“I could live with or without them,” my phlegmatic husband would say.
Good answer, because that meant I wasn’t pressured to have them–along with all the responsibility, hard work, and risk of losing my own “life” and ambitions that came with those little “bundles of joy.”
Joy? Really? Then why did all the parents I see look tired and frazzled? And why instead of having the freedom to travel or go out on the town, are they stuck at home reading bedtime books and going to bed at 9 PM? Doesn’t sound like fun to me.
But then there were all those fun times with my mom. Like the fancy cakes she baked and decorated for my birthday parties, which were always a big deal. Like my fifth birthday when she dressed me as Lemon Meringue (from Strawberry Shortcake) so that I would match the Lemon Meringue doll she got me. Or the countless times she would make me laugh so hard– and so much–that my stomach ached and tears ran out. Or those nights we would count our kisses before bed to see who could kiss the most. But mainly, it was her unconditional love–just knowing she’d love me no matter what and would always be there for me that brought me security.
But my security left me. She lost her life to cancer when I was 17.
I can’t say her passing came easily; it was the hardest struggle in my life. But I knew the struggle would pass because God was my help. After some counseling for a year and some months, I had an identity again and was ready to move on.
But even though I finally felt like getting out of bed in the morning, there were so many times I longed for her to be with me. I wanted her to make me laugh and give me joy like she used to, and I wanted her at my high school and college graduations. I wanted her to know my boyfriend, and I wanted her there when we planned our wedding and married. And I wanted to call her the day I discovered two pink lines.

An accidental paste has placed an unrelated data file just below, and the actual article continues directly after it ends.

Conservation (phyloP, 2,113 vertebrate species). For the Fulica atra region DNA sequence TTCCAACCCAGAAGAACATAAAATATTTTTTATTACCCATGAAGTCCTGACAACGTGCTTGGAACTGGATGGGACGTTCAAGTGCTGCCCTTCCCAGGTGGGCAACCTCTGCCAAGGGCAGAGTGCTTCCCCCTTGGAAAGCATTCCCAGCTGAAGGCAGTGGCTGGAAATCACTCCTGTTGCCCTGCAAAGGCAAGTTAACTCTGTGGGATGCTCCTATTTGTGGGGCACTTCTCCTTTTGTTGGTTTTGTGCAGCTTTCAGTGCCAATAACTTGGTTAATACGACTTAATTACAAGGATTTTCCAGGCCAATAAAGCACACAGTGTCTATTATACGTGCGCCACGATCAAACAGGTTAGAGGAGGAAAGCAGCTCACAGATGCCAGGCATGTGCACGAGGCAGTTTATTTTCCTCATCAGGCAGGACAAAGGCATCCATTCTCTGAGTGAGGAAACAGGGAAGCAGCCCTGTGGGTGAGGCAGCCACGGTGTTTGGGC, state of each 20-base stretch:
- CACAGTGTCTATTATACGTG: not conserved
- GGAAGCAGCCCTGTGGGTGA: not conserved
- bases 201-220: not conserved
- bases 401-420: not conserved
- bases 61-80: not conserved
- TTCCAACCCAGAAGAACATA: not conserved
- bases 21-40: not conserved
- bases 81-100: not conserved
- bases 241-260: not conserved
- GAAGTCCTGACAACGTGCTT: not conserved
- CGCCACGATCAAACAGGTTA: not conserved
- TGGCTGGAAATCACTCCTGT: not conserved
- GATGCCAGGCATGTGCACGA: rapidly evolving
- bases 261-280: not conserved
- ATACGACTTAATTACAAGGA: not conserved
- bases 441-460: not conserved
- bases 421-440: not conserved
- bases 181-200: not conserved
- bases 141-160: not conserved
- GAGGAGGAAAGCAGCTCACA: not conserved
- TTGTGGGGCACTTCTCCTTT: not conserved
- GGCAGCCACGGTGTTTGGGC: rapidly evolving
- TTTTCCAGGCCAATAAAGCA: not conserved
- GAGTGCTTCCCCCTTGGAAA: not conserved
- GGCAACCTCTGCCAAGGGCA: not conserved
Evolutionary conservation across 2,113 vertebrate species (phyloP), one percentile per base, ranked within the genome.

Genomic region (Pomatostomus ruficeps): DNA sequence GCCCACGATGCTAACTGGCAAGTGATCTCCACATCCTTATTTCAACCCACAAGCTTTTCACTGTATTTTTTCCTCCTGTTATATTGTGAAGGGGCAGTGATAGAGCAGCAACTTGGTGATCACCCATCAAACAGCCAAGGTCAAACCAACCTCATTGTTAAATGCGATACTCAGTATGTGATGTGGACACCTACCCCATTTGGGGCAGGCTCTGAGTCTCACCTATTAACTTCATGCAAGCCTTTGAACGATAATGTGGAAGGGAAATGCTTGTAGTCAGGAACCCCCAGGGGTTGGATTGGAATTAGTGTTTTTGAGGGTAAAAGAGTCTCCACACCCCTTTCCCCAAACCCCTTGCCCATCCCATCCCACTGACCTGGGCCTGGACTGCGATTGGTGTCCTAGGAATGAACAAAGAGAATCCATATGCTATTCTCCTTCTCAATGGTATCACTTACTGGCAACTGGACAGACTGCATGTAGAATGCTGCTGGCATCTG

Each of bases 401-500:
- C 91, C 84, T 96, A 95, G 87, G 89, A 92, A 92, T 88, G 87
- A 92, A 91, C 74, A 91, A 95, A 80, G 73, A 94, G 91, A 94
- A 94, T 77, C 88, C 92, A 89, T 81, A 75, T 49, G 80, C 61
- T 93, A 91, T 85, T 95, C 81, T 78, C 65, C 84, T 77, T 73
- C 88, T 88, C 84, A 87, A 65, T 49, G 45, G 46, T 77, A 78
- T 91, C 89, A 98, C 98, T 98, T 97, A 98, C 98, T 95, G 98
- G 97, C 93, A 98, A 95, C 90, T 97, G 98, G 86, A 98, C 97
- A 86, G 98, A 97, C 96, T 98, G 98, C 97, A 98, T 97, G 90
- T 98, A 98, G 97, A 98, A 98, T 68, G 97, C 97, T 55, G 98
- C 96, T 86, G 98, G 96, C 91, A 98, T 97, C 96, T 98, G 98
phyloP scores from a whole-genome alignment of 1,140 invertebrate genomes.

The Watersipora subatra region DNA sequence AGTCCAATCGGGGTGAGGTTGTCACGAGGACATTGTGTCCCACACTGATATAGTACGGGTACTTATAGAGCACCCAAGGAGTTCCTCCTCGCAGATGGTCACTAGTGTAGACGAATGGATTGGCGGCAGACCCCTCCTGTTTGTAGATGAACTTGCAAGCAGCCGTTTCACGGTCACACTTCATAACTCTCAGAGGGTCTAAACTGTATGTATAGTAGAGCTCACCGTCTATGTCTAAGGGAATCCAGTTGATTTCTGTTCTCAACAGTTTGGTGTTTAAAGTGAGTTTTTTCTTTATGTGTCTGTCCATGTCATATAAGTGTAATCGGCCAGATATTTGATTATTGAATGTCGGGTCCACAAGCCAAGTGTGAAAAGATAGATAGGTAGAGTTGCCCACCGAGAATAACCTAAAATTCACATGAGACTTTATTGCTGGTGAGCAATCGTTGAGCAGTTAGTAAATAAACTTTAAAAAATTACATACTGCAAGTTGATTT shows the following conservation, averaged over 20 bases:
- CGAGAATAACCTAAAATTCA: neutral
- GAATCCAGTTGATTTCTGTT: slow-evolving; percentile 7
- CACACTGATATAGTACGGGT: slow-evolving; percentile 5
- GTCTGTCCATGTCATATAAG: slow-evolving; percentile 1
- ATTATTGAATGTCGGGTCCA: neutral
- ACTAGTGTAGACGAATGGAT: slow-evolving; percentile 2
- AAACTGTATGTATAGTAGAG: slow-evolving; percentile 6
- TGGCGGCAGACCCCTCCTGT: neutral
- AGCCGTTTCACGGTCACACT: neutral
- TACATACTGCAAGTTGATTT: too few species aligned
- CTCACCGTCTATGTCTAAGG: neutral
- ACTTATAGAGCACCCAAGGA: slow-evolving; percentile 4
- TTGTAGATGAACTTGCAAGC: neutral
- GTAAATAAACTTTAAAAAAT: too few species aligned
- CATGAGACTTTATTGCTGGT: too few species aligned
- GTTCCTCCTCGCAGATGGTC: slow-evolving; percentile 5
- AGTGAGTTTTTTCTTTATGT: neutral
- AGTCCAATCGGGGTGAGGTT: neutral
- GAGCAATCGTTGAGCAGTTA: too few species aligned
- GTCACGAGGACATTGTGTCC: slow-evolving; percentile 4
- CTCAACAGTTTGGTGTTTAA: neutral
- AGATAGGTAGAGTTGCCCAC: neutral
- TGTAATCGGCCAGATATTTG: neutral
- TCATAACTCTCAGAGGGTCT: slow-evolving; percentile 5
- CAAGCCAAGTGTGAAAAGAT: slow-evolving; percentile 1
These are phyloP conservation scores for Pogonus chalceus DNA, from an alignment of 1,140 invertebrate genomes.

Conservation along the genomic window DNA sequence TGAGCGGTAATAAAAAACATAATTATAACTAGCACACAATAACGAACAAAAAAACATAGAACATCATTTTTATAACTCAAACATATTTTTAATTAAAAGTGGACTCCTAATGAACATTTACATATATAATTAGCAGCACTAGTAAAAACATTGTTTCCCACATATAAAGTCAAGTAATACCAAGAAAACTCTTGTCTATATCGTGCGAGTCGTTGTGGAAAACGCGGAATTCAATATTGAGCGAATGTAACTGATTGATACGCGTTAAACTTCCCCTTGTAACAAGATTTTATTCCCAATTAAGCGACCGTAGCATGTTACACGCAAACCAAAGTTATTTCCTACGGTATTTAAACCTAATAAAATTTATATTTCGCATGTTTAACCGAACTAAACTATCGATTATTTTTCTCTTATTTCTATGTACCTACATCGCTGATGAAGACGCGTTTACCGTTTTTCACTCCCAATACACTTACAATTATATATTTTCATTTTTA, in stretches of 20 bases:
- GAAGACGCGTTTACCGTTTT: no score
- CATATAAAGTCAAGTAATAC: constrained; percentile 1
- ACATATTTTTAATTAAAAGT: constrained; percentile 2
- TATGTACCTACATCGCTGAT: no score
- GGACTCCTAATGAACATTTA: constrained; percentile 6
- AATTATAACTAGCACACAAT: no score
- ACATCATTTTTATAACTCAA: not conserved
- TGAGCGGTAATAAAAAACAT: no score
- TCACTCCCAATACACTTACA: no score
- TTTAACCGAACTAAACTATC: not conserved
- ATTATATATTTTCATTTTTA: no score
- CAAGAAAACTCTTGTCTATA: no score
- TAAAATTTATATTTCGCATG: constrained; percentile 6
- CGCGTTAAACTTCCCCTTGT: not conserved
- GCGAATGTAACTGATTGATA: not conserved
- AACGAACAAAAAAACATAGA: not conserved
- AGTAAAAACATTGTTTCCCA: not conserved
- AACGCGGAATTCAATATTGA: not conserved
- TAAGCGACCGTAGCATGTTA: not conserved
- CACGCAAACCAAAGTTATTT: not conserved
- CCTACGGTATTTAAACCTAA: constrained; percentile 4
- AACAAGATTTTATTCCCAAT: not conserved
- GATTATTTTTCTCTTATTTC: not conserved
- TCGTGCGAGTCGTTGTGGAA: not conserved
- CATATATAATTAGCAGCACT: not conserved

My husband was waiting to hear the results. I handed him the test. “I’m pregnant,” I said, matter-of-factly. It wasn’t planned. We both stared at the pink lines–just to be sure there were two. “I figured you were,” he said. With mixed emotions, but mostly with excitement, I called my aunt; he called his mom. I wished I could call mine.
After 22 hours of hard labor, my baby girl entered the world. It was the most beautiful and exhilarating moment of my life. She was perfect; I even loved the sound of her cry. Now she is crawling, and everything in my world has changed. Not only have I quit working outside of home, but I have relished in just being a mom. My goals have changed, but my purpose, my life, has not stopped. There is no greater purpose–or joy–than being a mom.
I gave my daughter the middle name “Joy,” and now I understand why they call them “bundles of joy.” She has brought me more joy than anything in my life; traveling and going out on the town isn’t even a toss-up. And although my mother isn’t here to share my joy (or my Joy), I now understand the joy she had with me.
It took me by surprise one day when my daughter flashed a big grin. Her smile mirrored her grandmother’s. As she has grown, I’ve noticed the shape of her face, and even her eyes, look more like Mom’s every day. As her personality develops, I am discovering how overtly sanguine she is. She didn’t get that from me or my husband–she got it from Mom.
Then it hit me: My mom left my life, but God gave me a precious little “Joy” who is so much like her. My daughter and I have the same big belly laughs my mother and I used to have.
The verse is true: “…For those who grieve in Zion—to bestow on them a crown of beauty instead of ashes, the oil of gladness instead of mourning, and a garment of praise instead of a spirit of despair” (Isaiah 61:3, NIV).
God has given me a beautiful Joy in place of Mom’s absence. And I praise Him every time we laugh.
Vanessa Pham writes from Texas.© 2017 - 2023 When People Are Kind. All rights reserved. Click here for content usage information.